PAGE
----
Once you have reduced the Tahrir Square protests to a call for Western-style democracy, as Applebaum does, of course it becomes ridiculous to compare the Wall Street protests with the events in Egypt: how can protesters in the West demand what they already have? What she blocks from view is the possibility of a general discontent with the global capitalist system which takes on different forms here or there.
‘Yet in one sense,’ she conceded, ‘the international Occupy movement’s failure to produce sound legislative proposals is understandable: both the sources of the global economic crisis and the solutions to it lie, by definition, outside the competence of local and national politicians.’ She is forced to the conclusion that ‘globalisation has clearly begun to undermine the legitimacy of Western democracies.’ This is precisely what the protesters are drawing attention to: that global capitalism undermines democracy. The logical further conclusion is that we should start thinking about how to expand democracy beyond its current form, based on multi-party nation-states, which has proved incapable of managing the destructive consequences of economic life. Instead of making this step, however, Applebaum shifts the blame onto the protesters themselves for raising these issues:
‘Global’ activists, if they are not careful, will accelerate that decline. Protesters in London shout: ‘We need to have a process!’ Well, they already have a process: it’s called the British political system. And if they don’t figure out how to use it, they’ll simply weaken it further.
So, Applebaum’s argument appears to be that since the global economy is outside the scope of democratic politics, any attempt to expand democracy to manage it will accelerate the decline of democracy. What, then, are we supposed to do? Continue engaging, it seems, in a political system which, according to her own account, cannot do the job.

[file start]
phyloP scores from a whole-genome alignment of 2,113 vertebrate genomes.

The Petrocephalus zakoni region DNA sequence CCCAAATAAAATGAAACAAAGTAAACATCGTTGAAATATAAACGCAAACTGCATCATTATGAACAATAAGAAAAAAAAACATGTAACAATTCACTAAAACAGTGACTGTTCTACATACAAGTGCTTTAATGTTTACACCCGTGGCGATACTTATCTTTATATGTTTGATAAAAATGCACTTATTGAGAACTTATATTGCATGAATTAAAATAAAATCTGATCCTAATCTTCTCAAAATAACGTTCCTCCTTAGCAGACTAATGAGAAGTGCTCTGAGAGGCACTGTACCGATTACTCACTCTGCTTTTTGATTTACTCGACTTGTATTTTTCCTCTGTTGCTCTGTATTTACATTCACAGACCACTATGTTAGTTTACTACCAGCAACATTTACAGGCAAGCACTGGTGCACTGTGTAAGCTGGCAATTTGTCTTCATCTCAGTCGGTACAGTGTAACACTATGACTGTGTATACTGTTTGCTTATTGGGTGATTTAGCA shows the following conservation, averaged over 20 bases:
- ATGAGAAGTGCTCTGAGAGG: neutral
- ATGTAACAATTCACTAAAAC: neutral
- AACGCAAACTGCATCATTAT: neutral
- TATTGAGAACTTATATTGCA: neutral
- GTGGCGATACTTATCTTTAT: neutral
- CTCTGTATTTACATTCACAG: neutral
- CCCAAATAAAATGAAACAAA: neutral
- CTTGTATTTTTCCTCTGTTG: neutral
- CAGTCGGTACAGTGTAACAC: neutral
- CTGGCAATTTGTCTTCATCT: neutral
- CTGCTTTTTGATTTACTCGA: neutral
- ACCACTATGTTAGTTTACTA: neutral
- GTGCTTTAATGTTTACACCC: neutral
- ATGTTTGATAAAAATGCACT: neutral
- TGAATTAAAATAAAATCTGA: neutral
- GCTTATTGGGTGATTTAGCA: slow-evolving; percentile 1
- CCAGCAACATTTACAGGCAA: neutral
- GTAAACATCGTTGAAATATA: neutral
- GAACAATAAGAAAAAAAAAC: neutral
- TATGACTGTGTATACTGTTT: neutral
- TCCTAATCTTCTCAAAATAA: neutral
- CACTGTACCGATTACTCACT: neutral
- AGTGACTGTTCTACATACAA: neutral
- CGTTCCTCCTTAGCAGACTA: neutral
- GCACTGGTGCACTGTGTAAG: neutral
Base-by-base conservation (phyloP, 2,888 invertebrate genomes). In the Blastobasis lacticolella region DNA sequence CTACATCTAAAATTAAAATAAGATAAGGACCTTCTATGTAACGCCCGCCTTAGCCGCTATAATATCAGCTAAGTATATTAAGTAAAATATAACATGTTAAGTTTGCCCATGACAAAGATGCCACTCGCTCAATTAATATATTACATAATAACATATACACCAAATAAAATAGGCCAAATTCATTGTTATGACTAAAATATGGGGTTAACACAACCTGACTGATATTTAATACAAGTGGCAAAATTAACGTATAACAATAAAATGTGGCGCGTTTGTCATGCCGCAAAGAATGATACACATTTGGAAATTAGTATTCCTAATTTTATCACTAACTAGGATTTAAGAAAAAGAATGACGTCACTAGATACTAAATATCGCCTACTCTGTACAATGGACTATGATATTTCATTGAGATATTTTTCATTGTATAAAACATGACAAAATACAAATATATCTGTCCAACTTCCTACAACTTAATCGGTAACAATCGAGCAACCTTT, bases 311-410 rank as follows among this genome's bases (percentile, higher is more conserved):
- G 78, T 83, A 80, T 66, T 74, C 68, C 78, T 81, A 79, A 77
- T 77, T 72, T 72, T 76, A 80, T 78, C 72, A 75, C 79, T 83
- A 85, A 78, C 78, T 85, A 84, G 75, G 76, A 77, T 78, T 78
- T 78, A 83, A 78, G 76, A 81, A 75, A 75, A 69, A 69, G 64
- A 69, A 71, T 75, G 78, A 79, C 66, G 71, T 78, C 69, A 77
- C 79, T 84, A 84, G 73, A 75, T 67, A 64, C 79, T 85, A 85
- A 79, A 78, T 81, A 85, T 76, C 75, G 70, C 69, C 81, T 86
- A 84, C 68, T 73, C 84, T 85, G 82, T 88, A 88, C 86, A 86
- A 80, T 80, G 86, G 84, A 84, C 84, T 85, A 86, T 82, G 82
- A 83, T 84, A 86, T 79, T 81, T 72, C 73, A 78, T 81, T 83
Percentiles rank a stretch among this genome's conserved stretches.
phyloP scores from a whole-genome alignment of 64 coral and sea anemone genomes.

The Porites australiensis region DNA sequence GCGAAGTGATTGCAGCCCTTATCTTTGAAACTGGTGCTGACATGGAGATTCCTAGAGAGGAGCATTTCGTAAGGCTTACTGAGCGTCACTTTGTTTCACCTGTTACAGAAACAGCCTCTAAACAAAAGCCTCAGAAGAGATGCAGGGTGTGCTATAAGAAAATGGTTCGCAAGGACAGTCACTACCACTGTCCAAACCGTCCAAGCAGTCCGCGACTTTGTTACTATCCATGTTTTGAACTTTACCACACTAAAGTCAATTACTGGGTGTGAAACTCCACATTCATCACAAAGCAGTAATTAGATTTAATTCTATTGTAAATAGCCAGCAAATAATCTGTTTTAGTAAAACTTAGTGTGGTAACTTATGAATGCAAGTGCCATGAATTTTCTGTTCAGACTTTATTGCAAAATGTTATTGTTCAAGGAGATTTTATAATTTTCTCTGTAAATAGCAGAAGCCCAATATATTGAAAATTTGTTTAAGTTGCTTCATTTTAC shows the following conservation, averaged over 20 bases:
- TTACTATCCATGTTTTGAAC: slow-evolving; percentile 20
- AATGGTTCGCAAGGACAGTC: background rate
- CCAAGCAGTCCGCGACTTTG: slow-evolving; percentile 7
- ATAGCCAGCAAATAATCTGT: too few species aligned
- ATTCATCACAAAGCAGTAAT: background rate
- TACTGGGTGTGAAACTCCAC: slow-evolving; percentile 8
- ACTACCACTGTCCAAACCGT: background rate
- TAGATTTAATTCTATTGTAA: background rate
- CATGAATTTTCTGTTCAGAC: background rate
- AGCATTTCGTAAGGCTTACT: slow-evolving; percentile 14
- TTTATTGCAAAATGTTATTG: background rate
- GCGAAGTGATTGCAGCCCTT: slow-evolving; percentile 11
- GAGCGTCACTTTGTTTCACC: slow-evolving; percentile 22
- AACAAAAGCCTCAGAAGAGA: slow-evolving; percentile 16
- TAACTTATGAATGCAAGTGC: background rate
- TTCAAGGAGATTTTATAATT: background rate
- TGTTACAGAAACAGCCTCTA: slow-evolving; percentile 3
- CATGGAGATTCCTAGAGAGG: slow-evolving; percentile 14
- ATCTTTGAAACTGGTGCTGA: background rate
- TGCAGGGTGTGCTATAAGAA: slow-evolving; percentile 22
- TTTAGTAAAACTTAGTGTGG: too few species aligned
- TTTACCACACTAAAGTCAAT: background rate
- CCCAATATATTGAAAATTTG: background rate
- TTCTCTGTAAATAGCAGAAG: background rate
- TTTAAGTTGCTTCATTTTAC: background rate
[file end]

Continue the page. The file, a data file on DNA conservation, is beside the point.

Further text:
A compelling essay from the LRB sums up, beautifully, why traditional analysis and conventional communication channels can’t deal with the global Occupy movement.
I’m not going to single out Anne Applebaum; Zizek’s done that already, and dissected her argument far more elegantly than I can. But it’s worth pointing out that she really doesn’t have much to suggest other than traditional electoral politics. She’s not alone in that, of course, but if the Occupy movement symbolizes anything — and its significance is, as much as anything, in the fact that it can’t be compartmentalized or reduced to an easily digestible storyline — it’s the failure of such conventional forms of politics.
Not hard to see why, really. Sure, we can vote every now and then, but it’s not as if voting is doing much to rein in the bankster class or slow down the growth of the inequality gap. The formalities of responsible government and social cohesion may be observed, but it doesn’t take much to see the substantial failures.
What’s needed, if I’m reading Zizek right (no guarantee there), is a fundamental rethink of what’s included in the “political” sphere. Setting the terms for such a rethink is a daunting task, but we can be fairly certain that we won’t find much guidance in the corporate media or in contemporary mechanisms of democratic governance.
- Wall Street Firms Spy on Protesters in Tax-Funded Center | #OccupyWallStreet | AlterNet
- @mtaibbi puts Rush Limbaugh and #OccupyWallStreet in perspective | #OccupyTO #OWS
- From @NYTimesKrugman: The Whiners of Wall Street | #ows #OccupyWallStreet
- More from Chris Hedges on #OccupyWallStreet: Why the Elites Are in Trouble